I tend to run games pretty close to Rules as Written. Part of that is because I like many different kinds of games, and I like to see the ways in which their design translates into the play experience. But the bigger part of it is that I'm not incredibly interested in being a game designer, and I don't feel like that should be part of my job description as a GM/DM--I'm paying you for this game so I don't have to do the design work.
The exception to this seems to be D&D 5e. I don't view myself as a 5e Hater. I like a lot of what the game does. But there are a handful of things that really bug me about the rules, things that reflect some (I think) weird and kinda inexplicable design choices. But because I like the game, I want to try to fix what I see as problems, without throwing up my hands and going down the road of "5e Bad."
To that end, I figured I would put out some of my house rules for 5e that I have been working on, along with a explanation of my thought process. There are four of them--the Rest rules, XP, low levels, and Inspiration.
Let's lay out the basic problem with the rest mechanics as written in the Players Handbook. PCs can take a Short Rest or a Long Rest, and every class ability in the game that requires a recharge refreshes on either a Short Rest or a Long Rest. Because the Short/Long Rest system is so deeply grounded in all player-facing mechanics, it is extremely difficult to change around the actual mechanic itself without rebuilding the class mechanics completely. For example, if you have a Warlock in the party, the effectiveness of the Warlock visa ve the other classes is heavily dependent on there being opportunities for Short Rests, as the Warlock's more limited spell selection is balanced around the idea that spell slots refresh on a Short Rest as opposed to a Long Rest for the other spellcasting classes. Meanwhile, we are told that encounters are balanced around the idea of six to eight "medium" difficulty encounters between Long Rest, and two encounters between Short Rest (so encounter, encounter, Short Rest, encounter, encounter, Short Rest, encounter, encounter, Long Rest). To activate a Short Rest, the PCs must take one hour of in-game time to rest, while a Long Rest requires eight hours of sleep by the PCs in-game.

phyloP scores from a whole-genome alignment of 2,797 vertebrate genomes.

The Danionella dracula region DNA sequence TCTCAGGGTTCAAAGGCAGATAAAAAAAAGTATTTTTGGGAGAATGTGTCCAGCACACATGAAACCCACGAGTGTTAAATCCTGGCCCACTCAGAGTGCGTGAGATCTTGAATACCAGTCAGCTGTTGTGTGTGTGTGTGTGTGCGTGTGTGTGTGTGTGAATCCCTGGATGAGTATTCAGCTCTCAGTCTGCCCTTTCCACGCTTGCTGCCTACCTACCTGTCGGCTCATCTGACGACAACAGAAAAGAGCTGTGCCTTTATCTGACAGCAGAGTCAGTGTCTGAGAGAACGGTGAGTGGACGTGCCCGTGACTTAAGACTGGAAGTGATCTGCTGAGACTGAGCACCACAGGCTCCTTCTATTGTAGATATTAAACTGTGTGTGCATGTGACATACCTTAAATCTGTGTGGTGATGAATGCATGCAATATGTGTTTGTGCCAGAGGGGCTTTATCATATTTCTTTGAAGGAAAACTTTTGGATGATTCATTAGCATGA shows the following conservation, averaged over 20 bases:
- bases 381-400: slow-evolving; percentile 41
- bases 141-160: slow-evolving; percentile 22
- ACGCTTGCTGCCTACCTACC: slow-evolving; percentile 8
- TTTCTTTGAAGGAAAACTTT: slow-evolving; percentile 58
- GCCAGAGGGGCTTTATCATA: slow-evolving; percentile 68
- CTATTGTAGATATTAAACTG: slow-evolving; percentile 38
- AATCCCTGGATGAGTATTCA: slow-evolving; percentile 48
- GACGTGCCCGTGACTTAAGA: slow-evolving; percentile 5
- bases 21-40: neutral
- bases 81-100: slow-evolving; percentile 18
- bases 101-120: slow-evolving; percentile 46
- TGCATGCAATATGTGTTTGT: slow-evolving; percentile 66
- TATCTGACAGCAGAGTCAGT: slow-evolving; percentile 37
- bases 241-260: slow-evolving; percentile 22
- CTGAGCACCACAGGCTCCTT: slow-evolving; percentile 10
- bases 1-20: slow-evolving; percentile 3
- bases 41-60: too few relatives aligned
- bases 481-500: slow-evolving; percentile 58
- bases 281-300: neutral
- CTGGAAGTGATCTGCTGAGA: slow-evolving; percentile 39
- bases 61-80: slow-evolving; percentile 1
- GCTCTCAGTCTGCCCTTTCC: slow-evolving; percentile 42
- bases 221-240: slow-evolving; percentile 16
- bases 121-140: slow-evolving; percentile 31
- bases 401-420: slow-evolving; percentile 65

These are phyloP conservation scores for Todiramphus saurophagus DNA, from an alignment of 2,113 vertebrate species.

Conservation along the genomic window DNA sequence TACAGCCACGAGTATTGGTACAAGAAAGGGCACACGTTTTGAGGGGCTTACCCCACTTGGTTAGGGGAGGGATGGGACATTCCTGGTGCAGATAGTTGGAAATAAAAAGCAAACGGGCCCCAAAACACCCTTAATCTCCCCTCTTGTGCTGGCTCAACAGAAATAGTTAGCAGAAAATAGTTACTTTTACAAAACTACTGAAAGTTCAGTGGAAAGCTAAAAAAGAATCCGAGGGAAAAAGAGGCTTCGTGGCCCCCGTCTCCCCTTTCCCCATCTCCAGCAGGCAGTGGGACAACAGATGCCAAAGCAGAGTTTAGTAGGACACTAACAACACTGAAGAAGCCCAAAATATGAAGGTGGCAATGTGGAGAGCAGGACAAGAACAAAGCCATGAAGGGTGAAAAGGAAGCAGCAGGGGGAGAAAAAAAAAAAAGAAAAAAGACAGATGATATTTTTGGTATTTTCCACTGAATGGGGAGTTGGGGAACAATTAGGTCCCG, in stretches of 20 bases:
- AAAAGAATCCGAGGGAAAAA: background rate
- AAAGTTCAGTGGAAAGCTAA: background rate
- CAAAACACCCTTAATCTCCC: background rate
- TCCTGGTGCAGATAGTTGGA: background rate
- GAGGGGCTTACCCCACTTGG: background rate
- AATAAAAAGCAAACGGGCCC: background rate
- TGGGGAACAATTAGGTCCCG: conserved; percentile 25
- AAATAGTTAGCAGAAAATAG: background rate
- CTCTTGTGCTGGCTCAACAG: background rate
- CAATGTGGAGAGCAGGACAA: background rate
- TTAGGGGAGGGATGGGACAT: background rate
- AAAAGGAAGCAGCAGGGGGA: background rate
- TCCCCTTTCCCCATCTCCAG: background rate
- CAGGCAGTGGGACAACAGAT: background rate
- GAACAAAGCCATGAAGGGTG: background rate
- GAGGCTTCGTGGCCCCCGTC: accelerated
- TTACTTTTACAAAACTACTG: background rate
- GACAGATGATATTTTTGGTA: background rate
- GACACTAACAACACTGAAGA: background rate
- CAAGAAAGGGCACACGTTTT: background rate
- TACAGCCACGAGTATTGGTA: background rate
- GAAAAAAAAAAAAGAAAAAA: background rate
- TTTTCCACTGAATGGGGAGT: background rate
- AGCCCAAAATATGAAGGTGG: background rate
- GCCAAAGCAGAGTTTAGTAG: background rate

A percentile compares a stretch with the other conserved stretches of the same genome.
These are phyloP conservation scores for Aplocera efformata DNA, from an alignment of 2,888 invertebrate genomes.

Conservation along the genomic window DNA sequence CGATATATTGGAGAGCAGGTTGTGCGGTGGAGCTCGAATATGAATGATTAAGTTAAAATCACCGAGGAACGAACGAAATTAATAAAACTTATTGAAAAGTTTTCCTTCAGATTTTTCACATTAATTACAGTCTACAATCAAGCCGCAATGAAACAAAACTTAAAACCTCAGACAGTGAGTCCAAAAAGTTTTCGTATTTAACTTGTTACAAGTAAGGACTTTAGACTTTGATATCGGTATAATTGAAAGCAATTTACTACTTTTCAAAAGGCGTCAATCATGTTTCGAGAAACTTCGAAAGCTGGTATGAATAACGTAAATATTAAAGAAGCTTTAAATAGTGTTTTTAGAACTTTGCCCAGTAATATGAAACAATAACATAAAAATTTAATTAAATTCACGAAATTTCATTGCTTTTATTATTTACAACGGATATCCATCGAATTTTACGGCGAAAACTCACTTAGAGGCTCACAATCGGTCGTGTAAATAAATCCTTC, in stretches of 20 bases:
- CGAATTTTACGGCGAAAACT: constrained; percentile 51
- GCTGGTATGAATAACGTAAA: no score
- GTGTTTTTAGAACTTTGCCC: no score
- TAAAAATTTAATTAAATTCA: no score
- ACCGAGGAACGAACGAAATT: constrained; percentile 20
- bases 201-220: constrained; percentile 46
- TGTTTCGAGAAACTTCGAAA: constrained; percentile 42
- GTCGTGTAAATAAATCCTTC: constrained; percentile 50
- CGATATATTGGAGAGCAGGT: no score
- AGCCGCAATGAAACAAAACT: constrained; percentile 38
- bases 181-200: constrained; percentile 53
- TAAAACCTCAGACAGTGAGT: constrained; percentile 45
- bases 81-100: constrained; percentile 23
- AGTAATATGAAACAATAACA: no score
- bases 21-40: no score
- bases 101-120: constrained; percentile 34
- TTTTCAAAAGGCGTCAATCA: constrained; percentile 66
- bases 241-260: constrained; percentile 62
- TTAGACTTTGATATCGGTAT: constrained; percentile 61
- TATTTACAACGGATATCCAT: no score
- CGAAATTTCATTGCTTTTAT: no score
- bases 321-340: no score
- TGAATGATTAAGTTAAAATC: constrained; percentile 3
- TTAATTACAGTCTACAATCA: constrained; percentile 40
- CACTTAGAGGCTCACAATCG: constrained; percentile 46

The interface between the last two elements means that there is an expectation that PCs will engage with six to eight encounters in a 24 hour period. That makes some sense in a pure dungeon crawl scenario, but its hard to justify in most other story contexts. In an urban exploration scenario or a wilderness travel scenario, it's pretty easy for the PCs to take rests between every encounter (at least Short Rests), which means that the PCs will be at or near full strength for every encounter. Which requires the DM to throw tougher challenges at the PCs, which makes combat more swingy, more unpredictable, and more of that "rocket tag" phenomenon that was a big issue in previous editions.
So, what do you do to solve this problem? One idea is to borrow from the rest mechanics for 13th Age. Whereas 5e requires you to take a particular amount of time to rest (one hour/eight hours of sleep) to trigger the recovery, 13th Age ties recovery directly to the number of encounters completed. In 13th Age, this is balanced around the idea of a Quick Rest (the 13th Age version of a Short Rest) after every encounter and a Full Heal Up (i.e. Long Rest) after three to four encounters. This way, the PCs never get out of sync with the encounter balance guidelines built into the game. If you were to import this over the 5e, you would simply say that PCs get a Short Rest after every two encounters (no matter how much time passes in between encounters) and a Long Rest after six.